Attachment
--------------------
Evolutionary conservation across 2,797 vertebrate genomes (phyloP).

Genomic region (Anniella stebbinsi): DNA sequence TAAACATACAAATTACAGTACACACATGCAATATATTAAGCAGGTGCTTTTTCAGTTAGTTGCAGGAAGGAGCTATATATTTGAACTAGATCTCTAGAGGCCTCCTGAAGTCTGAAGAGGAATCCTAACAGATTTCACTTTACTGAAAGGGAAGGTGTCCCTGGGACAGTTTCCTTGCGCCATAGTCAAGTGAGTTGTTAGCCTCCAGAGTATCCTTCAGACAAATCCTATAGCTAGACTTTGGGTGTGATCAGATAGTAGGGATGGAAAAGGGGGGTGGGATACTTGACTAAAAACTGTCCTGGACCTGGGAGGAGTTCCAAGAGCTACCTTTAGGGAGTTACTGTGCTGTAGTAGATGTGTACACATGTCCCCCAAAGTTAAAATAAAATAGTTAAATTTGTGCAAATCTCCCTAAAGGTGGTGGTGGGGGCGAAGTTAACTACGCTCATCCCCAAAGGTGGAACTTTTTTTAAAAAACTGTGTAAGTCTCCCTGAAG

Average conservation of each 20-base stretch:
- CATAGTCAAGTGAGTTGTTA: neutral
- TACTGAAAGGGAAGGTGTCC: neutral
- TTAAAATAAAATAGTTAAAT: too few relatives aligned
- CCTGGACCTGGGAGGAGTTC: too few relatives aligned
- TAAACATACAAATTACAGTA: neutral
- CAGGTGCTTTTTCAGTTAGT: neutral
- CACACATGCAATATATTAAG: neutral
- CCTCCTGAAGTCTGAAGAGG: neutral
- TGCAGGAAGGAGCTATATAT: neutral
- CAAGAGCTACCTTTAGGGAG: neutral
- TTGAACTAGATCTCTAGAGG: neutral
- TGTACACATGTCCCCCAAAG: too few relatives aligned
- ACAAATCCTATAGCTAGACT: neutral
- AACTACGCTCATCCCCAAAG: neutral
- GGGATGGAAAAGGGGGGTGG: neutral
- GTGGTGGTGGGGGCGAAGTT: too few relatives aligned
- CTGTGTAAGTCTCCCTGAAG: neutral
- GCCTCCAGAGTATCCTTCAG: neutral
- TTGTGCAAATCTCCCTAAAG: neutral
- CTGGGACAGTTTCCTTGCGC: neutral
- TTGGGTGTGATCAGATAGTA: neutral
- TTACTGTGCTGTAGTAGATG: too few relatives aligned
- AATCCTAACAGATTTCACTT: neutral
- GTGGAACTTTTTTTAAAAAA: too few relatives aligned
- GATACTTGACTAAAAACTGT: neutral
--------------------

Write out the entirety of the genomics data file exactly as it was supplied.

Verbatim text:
Evolutionary conservation across 2,797 vertebrate genomes (phyloP).

Genomic region (Anniella stebbinsi): DNA sequence TAAACATACAAATTACAGTACACACATGCAATATATTAAGCAGGTGCTTTTTCAGTTAGTTGCAGGAAGGAGCTATATATTTGAACTAGATCTCTAGAGGCCTCCTGAAGTCTGAAGAGGAATCCTAACAGATTTCACTTTACTGAAAGGGAAGGTGTCCCTGGGACAGTTTCCTTGCGCCATAGTCAAGTGAGTTGTTAGCCTCCAGAGTATCCTTCAGACAAATCCTATAGCTAGACTTTGGGTGTGATCAGATAGTAGGGATGGAAAAGGGGGGTGGGATACTTGACTAAAAACTGTCCTGGACCTGGGAGGAGTTCCAAGAGCTACCTTTAGGGAGTTACTGTGCTGTAGTAGATGTGTACACATGTCCCCCAAAGTTAAAATAAAATAGTTAAATTTGTGCAAATCTCCCTAAAGGTGGTGGTGGGGGCGAAGTTAACTACGCTCATCCCCAAAGGTGGAACTTTTTTTAAAAAACTGTGTAAGTCTCCCTGAAG

Average conservation of each 20-base stretch:
- CATAGTCAAGTGAGTTGTTA: neutral
- TACTGAAAGGGAAGGTGTCC: neutral
- TTAAAATAAAATAGTTAAAT: too few relatives aligned
- CCTGGACCTGGGAGGAGTTC: too few relatives aligned
- TAAACATACAAATTACAGTA: neutral
- CAGGTGCTTTTTCAGTTAGT: neutral
- CACACATGCAATATATTAAG: neutral
- CCTCCTGAAGTCTGAAGAGG: neutral
- TGCAGGAAGGAGCTATATAT: neutral
- CAAGAGCTACCTTTAGGGAG: neutral
- TTGAACTAGATCTCTAGAGG: neutral
- TGTACACATGTCCCCCAAAG: too few relatives aligned
- ACAAATCCTATAGCTAGACT: neutral
- AACTACGCTCATCCCCAAAG: neutral
- GGGATGGAAAAGGGGGGTGG: neutral
- GTGGTGGTGGGGGCGAAGTT: too few relatives aligned
- CTGTGTAAGTCTCCCTGAAG: neutral
- GCCTCCAGAGTATCCTTCAG: neutral
- TTGTGCAAATCTCCCTAAAG: neutral
- CTGGGACAGTTTCCTTGCGC: neutral
- TTGGGTGTGATCAGATAGTA: neutral
- TTACTGTGCTGTAGTAGATG: too few relatives aligned
- AATCCTAACAGATTTCACTT: neutral
- GTGGAACTTTTTTTAAAAAA: too few relatives aligned
- GATACTTGACTAAAAACTGT: neutral